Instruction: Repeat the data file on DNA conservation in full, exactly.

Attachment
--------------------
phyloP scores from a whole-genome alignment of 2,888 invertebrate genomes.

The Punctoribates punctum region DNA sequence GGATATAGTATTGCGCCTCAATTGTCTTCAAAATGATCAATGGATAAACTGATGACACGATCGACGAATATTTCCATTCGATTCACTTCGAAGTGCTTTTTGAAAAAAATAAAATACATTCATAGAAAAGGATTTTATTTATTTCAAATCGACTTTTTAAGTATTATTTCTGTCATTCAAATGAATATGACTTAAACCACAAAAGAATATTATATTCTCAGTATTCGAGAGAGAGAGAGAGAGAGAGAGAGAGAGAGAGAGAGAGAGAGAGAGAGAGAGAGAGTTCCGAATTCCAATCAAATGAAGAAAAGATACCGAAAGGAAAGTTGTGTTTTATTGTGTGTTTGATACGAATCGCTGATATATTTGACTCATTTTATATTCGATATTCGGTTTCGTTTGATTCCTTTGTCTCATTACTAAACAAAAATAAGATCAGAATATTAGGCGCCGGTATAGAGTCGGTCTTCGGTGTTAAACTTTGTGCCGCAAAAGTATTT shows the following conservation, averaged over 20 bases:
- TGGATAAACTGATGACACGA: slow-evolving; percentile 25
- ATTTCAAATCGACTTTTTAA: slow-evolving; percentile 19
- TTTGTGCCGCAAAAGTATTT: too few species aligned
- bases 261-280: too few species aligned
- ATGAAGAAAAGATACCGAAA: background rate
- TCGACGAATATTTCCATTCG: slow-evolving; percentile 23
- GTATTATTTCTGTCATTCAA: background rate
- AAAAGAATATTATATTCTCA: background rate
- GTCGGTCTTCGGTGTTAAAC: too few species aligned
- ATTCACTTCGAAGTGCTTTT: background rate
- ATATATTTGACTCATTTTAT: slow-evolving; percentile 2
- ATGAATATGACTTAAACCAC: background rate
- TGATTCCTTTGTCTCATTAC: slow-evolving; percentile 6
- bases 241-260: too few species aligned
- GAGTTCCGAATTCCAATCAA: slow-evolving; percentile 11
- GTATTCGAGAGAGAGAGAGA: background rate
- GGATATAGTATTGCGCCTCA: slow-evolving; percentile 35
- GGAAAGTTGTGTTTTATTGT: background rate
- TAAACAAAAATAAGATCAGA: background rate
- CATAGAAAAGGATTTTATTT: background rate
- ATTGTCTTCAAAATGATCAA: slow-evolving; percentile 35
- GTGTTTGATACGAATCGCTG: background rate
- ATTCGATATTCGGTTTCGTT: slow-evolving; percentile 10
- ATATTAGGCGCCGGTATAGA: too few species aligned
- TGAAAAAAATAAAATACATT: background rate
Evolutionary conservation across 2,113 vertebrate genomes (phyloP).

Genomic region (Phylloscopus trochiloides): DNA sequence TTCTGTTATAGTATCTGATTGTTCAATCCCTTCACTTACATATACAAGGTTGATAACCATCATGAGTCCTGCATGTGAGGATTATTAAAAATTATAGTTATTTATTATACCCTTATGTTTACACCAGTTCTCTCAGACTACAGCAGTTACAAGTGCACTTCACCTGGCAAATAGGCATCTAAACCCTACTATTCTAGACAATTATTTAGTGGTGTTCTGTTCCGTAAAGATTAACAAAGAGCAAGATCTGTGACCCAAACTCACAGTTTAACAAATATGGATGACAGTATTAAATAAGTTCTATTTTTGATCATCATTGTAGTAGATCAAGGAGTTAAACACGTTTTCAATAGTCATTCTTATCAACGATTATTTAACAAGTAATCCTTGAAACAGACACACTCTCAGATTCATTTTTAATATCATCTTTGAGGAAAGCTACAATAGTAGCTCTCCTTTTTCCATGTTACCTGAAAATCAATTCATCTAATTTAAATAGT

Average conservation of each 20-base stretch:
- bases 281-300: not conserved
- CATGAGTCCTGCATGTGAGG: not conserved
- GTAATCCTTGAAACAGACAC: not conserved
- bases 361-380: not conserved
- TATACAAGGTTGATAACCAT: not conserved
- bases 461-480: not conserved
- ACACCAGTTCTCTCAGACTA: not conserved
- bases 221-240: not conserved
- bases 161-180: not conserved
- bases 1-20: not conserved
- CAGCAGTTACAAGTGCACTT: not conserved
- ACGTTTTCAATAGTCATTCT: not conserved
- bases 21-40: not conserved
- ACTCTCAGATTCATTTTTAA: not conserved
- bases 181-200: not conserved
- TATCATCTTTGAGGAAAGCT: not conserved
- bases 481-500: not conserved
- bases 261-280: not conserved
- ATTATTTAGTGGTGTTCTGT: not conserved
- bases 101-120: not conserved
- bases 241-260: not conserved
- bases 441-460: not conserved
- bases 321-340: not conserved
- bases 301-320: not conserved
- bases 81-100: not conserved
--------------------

phyloP scores from a whole-genome alignment of 2,888 invertebrate genomes.

The Punctoribates punctum region DNA sequence GGATATAGTATTGCGCCTCAATTGTCTTCAAAATGATCAATGGATAAACTGATGACACGATCGACGAATATTTCCATTCGATTCACTTCGAAGTGCTTTTTGAAAAAAATAAAATACATTCATAGAAAAGGATTTTATTTATTTCAAATCGACTTTTTAAGTATTATTTCTGTCATTCAAATGAATATGACTTAAACCACAAAAGAATATTATATTCTCAGTATTCGAGAGAGAGAGAGAGAGAGAGAGAGAGAGAGAGAGAGAGAGAGAGAGAGAGAGAGAGTTCCGAATTCCAATCAAATGAAGAAAAGATACCGAAAGGAAAGTTGTGTTTTATTGTGTGTTTGATACGAATCGCTGATATATTTGACTCATTTTATATTCGATATTCGGTTTCGTTTGATTCCTTTGTCTCATTACTAAACAAAAATAAGATCAGAATATTAGGCGCCGGTATAGAGTCGGTCTTCGGTGTTAAACTTTGTGCCGCAAAAGTATTT shows the following conservation, averaged over 20 bases:
- TGGATAAACTGATGACACGA: slow-evolving; percentile 25
- ATTTCAAATCGACTTTTTAA: slow-evolving; percentile 19
- TTTGTGCCGCAAAAGTATTT: too few species aligned
- bases 261-280: too few species aligned
- ATGAAGAAAAGATACCGAAA: background rate
- TCGACGAATATTTCCATTCG: slow-evolving; percentile 23
- GTATTATTTCTGTCATTCAA: background rate
- AAAAGAATATTATATTCTCA: background rate
- GTCGGTCTTCGGTGTTAAAC: too few species aligned
- ATTCACTTCGAAGTGCTTTT: background rate
- ATATATTTGACTCATTTTAT: slow-evolving; percentile 2
- ATGAATATGACTTAAACCAC: background rate
- TGATTCCTTTGTCTCATTAC: slow-evolving; percentile 6
- bases 241-260: too few species aligned
- GAGTTCCGAATTCCAATCAA: slow-evolving; percentile 11
- GTATTCGAGAGAGAGAGAGA: background rate
- GGATATAGTATTGCGCCTCA: slow-evolving; percentile 35
- GGAAAGTTGTGTTTTATTGT: background rate
- TAAACAAAAATAAGATCAGA: background rate
- CATAGAAAAGGATTTTATTT: background rate
- ATTGTCTTCAAAATGATCAA: slow-evolving; percentile 35
- GTGTTTGATACGAATCGCTG: background rate
- ATTCGATATTCGGTTTCGTT: slow-evolving; percentile 10
- ATATTAGGCGCCGGTATAGA: too few species aligned
- TGAAAAAAATAAAATACATT: background rate
Evolutionary conservation across 2,113 vertebrate genomes (phyloP).

Genomic region (Phylloscopus trochiloides): DNA sequence TTCTGTTATAGTATCTGATTGTTCAATCCCTTCACTTACATATACAAGGTTGATAACCATCATGAGTCCTGCATGTGAGGATTATTAAAAATTATAGTTATTTATTATACCCTTATGTTTACACCAGTTCTCTCAGACTACAGCAGTTACAAGTGCACTTCACCTGGCAAATAGGCATCTAAACCCTACTATTCTAGACAATTATTTAGTGGTGTTCTGTTCCGTAAAGATTAACAAAGAGCAAGATCTGTGACCCAAACTCACAGTTTAACAAATATGGATGACAGTATTAAATAAGTTCTATTTTTGATCATCATTGTAGTAGATCAAGGAGTTAAACACGTTTTCAATAGTCATTCTTATCAACGATTATTTAACAAGTAATCCTTGAAACAGACACACTCTCAGATTCATTTTTAATATCATCTTTGAGGAAAGCTACAATAGTAGCTCTCCTTTTTCCATGTTACCTGAAAATCAATTCATCTAATTTAAATAGT

Average conservation of each 20-base stretch:
- bases 281-300: not conserved
- CATGAGTCCTGCATGTGAGG: not conserved
- GTAATCCTTGAAACAGACAC: not conserved
- bases 361-380: not conserved
- TATACAAGGTTGATAACCAT: not conserved
- bases 461-480: not conserved
- ACACCAGTTCTCTCAGACTA: not conserved
- bases 221-240: not conserved
- bases 161-180: not conserved
- bases 1-20: not conserved
- CAGCAGTTACAAGTGCACTT: not conserved
- ACGTTTTCAATAGTCATTCT: not conserved
- bases 21-40: not conserved
- ACTCTCAGATTCATTTTTAA: not conserved
- bases 181-200: not conserved
- TATCATCTTTGAGGAAAGCT: not conserved
- bases 481-500: not conserved
- bases 261-280: not conserved
- ATTATTTAGTGGTGTTCTGT: not conserved
- bases 101-120: not conserved
- bases 241-260: not conserved
- bases 441-460: not conserved
- bases 321-340: not conserved
- bases 301-320: not conserved
- bases 81-100: not conserved